A compulsive gambler finds he or she is emotionally comfortable only when “in action”. It is not uncommon to hear a Gamblers Anonymous member say: “The only time I felt like I belonged was when I was gambling. There I felt secure and comfortable. No great demands were made upon me. I knew I was destroying myself, yet at the same time, I had a certain sense of security.”

IMMATURITY.

A desire to have all the good things in life without any great effort on their part seems the common character pattern of problem gamblers. Many Gamblers Anonymous members accept the fact that they were unwilling to grow up. Subconsciously they felt they could avoid mature responsibility by wagering on the spin of a wheel or the turn of a card, and so the struggle to escape responsibility finally became a subconscious obsession.

Also, many compulsive gamblers seem to have a strong inner urge to be a ‘big shot’ and need to have a feeling of being all powerful. The compulsive gambler is willing to do anything (often of an antisocial nature) to maintain the image he or she wants others to see.

Then too, there is a theory that compulsive gamblers subconsciously want to lose to punish themselves. There is much evidence to support this theory.

What is the dream world of the compulsive gambler?

This is is another common characteristic of compulsive gamblers. A lot of time is spent dreaming of the great and wonderful things they are going to do as soon as they make the big win. They often see themselves as quite philanthropic and charming people who will provide family and friends with expensive gifts and other luxuries. Compulsive gamblers picture themselves leading extravagant lifestyles made possible by the huge sums of money they will accrue from their gambling. Large homes, designer clothes, and expensive holidays are a few of the wonderful things that are just around the corner after a big win is finally made. Pathetically, however, there never seems to be a big enough winning to make even the smallest dream come true. When compulsive gamblers succeed, they gamble to dream still greater dreams. When failing, they gamble in reckless desperation and the depths of their misery are fathomless as their dream world comes crashing down. Sadly, they will struggle back, dream more dreams, and of course suffer more misery. No one can convince them that their great schemes will not someday come true. They believe they will, for without this dream world, life for them would not be tolerable.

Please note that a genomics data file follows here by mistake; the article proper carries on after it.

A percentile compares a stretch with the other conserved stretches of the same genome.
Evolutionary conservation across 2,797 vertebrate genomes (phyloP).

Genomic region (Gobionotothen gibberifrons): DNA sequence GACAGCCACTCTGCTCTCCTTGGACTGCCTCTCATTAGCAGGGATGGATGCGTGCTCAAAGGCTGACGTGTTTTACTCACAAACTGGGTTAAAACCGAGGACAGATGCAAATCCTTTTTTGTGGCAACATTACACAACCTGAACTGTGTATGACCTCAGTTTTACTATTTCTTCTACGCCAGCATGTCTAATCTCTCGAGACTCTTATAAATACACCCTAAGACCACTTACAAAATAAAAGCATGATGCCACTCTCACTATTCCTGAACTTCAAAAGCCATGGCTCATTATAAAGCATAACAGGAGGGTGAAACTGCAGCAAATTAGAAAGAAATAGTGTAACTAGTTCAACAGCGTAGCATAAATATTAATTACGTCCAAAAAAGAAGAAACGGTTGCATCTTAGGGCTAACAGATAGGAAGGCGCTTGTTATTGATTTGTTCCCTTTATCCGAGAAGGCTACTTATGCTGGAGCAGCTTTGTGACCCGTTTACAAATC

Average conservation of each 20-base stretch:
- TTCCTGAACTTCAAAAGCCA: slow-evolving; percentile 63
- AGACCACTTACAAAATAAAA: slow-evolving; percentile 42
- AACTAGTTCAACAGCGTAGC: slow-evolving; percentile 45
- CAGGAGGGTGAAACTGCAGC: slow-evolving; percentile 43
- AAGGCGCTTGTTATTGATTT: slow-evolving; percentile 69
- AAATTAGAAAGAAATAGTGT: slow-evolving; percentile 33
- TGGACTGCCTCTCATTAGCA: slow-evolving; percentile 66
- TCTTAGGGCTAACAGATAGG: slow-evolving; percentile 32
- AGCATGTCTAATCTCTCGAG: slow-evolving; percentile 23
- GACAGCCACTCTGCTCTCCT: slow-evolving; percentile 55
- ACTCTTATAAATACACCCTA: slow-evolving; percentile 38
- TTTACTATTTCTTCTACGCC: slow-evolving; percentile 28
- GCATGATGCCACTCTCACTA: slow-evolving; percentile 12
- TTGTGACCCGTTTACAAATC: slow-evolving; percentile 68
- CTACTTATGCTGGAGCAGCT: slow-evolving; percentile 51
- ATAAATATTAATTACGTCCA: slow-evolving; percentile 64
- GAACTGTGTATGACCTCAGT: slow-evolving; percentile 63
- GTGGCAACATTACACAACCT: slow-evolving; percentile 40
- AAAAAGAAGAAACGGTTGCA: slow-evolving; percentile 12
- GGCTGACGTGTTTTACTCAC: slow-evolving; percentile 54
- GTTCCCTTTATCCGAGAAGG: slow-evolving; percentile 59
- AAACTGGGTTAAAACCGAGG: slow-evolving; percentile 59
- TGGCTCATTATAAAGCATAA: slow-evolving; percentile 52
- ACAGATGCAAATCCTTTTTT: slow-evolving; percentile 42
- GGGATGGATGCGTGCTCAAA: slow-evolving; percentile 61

Isn’t compulsive gambling basically a financial problem?

No compulsive gambling is an emotional problem. A person in the grip of this illness creates mountains of apparently insolvable problems. Of course, financial problems are created, but they also find themselves facing marital, employment, or legal problems. Compulsive gamblers find friends have been lost and relatives have rejected them. Of the many serious difficulties created, the financial problems seem the easiest to solve. When a compulsive gambler enters Gamblers Anonymous and quits gambling, there is no longer the financial drain that was caused by gambling, and very shortly, the financial pressures begin to be relieved. Gamblers Anonymous members have found that the best road to financial recovery is through hard work and repayment of our debts. Bankruptcy, borrowing and/or lending of money (bailouts) in Gamblers Anonymous is detrimental to our recovery and should be avoided. The most difficult and time consuming problem with which they will be faced is that of bringing about a character change within themselves. Most Gamblers Anonymous members look upon this as their greatest challenge which should be worked on immediately and continued throughout their lives.

Who can join Gamblers Anonymous?

Anyone who has a desire to stop gambling. There are no other rules or regulations concerning Gamblers Anonymous membership.